According to Bloomberg, the White House earmarked more than $87 billion for IT in 2019 and is prioritizing efforts to modernize technology, improve the IT and cybersecurity workforce, increase cloud adoption, and reduce the dangers from hackers and other cybersecurity threats. On the cloud front, Bloomberg estimates that federal agencies spent $4.3 billion in 2018 and more than $5 billion in 2019. The growth rate of that spending is forecast to accelerate this year.

Getting a foot in the door can prove tough when it comes to government contracts, but once a company has won a deal with the Pentagon, landing more becomes a whole lot easier. It's one reason Amazon is fighting so hard in this case. It doesn't necessarily need this particular $10 billion deal to survive financially, but it does want (and need) the reputational boost. For Microsoft, with a market share in the cloud of about 16% (half as much as AWS controls), it matters even more. Landing the JEDI contract sends the message that its offerings can compete head-to-head with those of Amazon. If Microsoft loses it -- or if the controversy surrounding how it was awarded grows -- other government agencies and businesses may think twice before picking Microsoft, hurting its revenue growth.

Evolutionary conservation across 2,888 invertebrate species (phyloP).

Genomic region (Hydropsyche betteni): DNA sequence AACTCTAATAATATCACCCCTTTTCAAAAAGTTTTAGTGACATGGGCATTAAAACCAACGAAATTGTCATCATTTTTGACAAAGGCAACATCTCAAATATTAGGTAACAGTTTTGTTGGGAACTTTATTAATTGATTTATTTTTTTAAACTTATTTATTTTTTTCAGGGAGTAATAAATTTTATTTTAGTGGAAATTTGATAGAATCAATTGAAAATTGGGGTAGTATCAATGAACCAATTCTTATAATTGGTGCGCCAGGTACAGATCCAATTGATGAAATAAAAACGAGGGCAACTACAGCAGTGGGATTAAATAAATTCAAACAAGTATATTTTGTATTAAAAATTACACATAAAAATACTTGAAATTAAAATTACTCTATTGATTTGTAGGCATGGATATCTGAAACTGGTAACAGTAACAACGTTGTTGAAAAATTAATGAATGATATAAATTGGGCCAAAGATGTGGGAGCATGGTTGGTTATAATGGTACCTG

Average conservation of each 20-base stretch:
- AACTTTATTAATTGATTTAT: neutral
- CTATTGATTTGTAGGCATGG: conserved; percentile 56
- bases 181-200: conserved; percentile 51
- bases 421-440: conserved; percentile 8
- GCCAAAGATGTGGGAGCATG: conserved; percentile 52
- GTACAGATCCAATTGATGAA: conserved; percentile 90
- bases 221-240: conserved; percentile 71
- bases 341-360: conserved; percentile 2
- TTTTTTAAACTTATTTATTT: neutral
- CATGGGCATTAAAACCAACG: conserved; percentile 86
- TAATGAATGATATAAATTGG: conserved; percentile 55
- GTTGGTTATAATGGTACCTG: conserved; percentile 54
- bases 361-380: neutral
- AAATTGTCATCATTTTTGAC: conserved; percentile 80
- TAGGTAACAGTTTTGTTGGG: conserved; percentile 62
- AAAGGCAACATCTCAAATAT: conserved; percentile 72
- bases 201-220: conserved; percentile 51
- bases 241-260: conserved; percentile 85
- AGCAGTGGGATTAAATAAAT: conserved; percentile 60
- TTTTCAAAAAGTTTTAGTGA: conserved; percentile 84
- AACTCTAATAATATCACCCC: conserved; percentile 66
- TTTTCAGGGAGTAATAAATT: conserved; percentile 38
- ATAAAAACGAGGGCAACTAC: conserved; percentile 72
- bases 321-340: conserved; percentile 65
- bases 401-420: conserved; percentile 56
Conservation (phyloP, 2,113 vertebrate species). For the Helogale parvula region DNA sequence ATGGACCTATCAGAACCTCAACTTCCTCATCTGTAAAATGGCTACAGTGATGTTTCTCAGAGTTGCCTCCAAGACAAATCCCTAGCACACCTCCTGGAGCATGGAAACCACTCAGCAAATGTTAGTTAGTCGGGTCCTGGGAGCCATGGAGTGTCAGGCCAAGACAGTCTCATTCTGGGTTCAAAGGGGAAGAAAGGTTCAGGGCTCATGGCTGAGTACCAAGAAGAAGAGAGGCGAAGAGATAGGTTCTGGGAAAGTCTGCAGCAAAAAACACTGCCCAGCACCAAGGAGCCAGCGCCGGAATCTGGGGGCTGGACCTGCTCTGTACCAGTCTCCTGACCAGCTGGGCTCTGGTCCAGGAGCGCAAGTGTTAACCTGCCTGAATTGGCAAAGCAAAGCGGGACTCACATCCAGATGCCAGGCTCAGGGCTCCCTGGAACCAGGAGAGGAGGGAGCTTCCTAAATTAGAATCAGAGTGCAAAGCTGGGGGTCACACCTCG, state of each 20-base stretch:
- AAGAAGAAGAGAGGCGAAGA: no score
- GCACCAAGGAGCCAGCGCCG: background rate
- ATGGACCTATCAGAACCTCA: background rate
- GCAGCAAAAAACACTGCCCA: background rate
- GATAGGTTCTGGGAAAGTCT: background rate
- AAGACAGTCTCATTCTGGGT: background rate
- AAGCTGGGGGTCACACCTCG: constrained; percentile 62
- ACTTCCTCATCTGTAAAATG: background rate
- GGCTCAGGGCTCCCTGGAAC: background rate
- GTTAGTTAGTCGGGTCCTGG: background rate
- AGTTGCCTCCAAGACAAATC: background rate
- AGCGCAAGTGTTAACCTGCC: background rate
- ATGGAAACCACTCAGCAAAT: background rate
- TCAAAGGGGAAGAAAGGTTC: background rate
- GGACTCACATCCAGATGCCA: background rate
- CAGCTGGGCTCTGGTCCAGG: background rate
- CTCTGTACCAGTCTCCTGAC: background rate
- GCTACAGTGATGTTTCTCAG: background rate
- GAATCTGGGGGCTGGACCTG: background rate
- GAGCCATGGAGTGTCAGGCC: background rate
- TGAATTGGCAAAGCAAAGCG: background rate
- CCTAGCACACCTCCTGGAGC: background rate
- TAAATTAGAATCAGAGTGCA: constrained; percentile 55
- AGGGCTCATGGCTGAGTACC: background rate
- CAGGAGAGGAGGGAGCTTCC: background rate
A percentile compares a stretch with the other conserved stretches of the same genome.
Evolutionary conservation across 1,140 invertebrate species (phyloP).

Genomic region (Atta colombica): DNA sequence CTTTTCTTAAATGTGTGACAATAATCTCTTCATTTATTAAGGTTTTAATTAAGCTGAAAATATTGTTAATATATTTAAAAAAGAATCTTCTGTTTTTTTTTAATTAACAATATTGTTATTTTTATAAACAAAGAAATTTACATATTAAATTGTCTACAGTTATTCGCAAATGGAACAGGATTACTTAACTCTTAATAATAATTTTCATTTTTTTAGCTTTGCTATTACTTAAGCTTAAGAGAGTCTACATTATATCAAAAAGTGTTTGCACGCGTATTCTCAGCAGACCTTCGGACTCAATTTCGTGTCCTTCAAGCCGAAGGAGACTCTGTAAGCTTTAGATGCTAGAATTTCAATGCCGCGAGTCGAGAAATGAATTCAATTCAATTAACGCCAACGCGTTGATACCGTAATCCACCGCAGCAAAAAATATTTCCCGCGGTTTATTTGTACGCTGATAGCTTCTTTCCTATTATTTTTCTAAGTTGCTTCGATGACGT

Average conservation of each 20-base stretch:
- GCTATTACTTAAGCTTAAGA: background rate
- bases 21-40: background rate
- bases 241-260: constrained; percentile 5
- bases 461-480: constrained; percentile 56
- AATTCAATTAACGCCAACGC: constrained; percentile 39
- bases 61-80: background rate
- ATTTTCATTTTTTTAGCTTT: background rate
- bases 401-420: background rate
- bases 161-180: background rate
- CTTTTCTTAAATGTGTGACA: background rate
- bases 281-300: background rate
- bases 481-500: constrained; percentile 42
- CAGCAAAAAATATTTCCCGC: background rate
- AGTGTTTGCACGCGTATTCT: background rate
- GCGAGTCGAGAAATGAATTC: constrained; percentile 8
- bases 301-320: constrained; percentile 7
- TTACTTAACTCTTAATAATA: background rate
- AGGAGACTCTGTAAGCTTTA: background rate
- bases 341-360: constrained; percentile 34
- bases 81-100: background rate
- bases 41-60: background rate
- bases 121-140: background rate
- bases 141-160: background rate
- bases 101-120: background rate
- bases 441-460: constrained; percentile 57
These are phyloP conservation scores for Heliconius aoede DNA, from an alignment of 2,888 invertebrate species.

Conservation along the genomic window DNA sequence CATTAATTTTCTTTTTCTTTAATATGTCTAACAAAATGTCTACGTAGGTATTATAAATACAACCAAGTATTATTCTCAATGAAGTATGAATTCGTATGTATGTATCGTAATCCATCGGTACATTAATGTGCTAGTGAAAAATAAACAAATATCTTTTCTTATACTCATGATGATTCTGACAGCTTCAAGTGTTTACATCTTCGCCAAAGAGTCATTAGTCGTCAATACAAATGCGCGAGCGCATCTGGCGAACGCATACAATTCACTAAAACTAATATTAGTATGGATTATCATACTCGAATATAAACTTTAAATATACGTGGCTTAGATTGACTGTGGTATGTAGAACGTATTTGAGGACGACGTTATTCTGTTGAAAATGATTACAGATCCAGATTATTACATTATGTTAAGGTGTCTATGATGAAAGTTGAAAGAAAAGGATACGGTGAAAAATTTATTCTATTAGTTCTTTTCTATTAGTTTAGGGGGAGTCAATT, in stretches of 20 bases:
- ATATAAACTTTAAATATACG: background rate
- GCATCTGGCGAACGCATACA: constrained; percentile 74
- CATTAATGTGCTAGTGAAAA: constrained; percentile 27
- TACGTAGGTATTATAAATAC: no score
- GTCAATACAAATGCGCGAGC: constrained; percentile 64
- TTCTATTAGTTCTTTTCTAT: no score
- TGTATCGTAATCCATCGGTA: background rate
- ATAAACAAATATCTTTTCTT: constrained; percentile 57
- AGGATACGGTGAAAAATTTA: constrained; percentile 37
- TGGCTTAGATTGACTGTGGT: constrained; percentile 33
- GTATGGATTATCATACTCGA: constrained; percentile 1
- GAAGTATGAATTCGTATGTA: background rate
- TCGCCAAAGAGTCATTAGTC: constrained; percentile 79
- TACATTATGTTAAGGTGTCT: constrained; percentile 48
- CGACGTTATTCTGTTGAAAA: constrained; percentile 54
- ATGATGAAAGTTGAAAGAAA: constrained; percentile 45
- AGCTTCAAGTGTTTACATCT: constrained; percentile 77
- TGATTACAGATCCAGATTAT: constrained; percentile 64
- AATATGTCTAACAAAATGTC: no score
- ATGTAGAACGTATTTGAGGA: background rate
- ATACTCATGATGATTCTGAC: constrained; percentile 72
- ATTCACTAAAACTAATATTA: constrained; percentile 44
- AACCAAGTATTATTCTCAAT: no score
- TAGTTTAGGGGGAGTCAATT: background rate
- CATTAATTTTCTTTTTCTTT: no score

Cloud wins have been driving the stock

Shares of Microsoft dipped on news of the injunction, although they quickly recovered as the company and the Pentagon moved to allay investors' concerns. Both expressed disappointment about the delay but said they expect the contract to ultimately move forward. If the courts don't agree and Microsoft loses the contract, it could suck some air out of a stock that has been flying high for months.

John Mackey, CEO of Whole Foods Market, an Amazon subsidiary, is a member of The Motley Fool's board of directors. Teresa Kersten, an employee of LinkedIn, a Microsoft subsidiary, is a member of The Motley Fool's board of directors. Donna Fuscaldo has no position in any of the stocks mentioned. The Motley Fool owns shares of and recommends Amazon and Microsoft and recommends the following options: long January 2021 $85 calls on Microsoft and short January 2021 $115 calls on Microsoft. The Motley Fool has a disclosure policy.